The interplay between neighbours is really where 7 Wonders shines the brightest, as you’re able to somewhat even the odds by taking cards that the players sitting next to you want – thereby stopping those cards from being passed directly to them - or cards that they can help you get. 7 Wonder’s massive potential for player interaction is what makes it so engaging – and often times quite savage - which is why I love the game much as I do and why I don’t like Architects.

Architects isn't a more straightforward version of 7 Wonders, it misunderstands everything that makes the original so good.

Unlike 7 Wonders, Architects streamlines its card drafting gameplay to decks that are placed either side of each player, which they can choose to take from on their turn. If a player doesn’t want a card from either pile they can choose to take a facedown card from the deck in the middle of the table. Reducing 7 Wonder’s card drafting to this doesn’t make it any easier to learn – players are still just taking and playing cards - it just removes a lot of potential strategising that players can engage in. As the resource exchange element has been taken entirely out of Architects, taking certain cards doesn’t do much to affect your opponents beyond keeping them out of their hands. What’s more, as each player only takes cards when it’s their turn, it is often down to random chance – rather than player intervention - whether they’ll be able to take something good.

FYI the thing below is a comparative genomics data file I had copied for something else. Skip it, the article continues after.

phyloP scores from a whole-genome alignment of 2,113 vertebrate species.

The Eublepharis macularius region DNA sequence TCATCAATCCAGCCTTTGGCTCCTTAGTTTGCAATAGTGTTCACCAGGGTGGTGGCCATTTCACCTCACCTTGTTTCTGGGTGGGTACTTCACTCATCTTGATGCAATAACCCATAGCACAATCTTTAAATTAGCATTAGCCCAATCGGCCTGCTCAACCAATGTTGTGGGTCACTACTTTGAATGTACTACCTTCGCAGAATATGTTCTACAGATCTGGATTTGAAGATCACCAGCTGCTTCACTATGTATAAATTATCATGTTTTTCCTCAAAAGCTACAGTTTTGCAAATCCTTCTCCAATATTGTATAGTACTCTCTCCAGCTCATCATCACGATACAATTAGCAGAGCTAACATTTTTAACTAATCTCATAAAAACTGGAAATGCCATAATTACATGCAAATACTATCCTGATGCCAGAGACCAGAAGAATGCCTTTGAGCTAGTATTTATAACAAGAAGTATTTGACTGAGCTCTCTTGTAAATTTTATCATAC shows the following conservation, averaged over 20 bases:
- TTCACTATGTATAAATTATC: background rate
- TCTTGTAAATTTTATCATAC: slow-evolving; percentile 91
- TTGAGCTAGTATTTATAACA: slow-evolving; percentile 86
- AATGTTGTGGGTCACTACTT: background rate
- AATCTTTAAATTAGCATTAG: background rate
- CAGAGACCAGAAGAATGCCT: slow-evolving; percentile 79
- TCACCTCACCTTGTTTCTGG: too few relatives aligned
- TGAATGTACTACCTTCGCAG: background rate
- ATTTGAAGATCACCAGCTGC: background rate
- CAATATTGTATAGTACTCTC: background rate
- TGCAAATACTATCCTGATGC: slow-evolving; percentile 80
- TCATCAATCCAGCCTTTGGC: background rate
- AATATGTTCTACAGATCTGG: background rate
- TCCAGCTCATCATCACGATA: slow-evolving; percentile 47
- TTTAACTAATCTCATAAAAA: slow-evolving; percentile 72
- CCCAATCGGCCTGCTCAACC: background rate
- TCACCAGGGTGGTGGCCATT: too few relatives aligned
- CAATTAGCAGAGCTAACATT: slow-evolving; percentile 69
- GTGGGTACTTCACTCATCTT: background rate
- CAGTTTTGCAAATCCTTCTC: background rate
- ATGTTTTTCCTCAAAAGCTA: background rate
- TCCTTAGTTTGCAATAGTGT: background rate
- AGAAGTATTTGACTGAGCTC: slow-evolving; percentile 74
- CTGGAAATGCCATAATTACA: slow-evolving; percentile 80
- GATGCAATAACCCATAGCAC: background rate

Cards are also simpler in Architects, with potential combos being reduced to finding the right types of resources or matching science cards. I don’t hate this as much as I dislike the new drafting mechanics, but it doesn’t help make the game any more enjoyable to play. Wonders are a lot easier to build in Architects due to the fact that they don’t require any particular combination of resources, rather just a certain number that either all match or all differ. This makes preventing your opponents from constructing their wonders almost impossible, further removing the ways in which players can interact.

All in all, Architects doesn’t come across as a more straightforward version of 7 Wonders with some extra bells and whistles – though I do like the components and the illustration – it feels like it misunderstands everything that makes the original so good. Without 7 Wonders’ drafting gameplay, Architects becomes another forgettable board game that piggybacks off a recognisable name but offers nothing in return. I think the legacy of 7 Wonders deserves better.

About the Author

Alex Meehan avatar

Alex Meehan

Staff Writer, Dicebreaker

Alex’s journey to Dicebreaker began with writing insightful video game coverage for outlets such as Kotaku, Waypoint and PC Gamer. Her unique approach to analysing pop culture and knack for witty storytelling finally secured her a forever home producing news, features and reviews with the Dicebreaker team. She’s also obsessed with playing Vampire: The Masquerade, and won’t stop talking about it.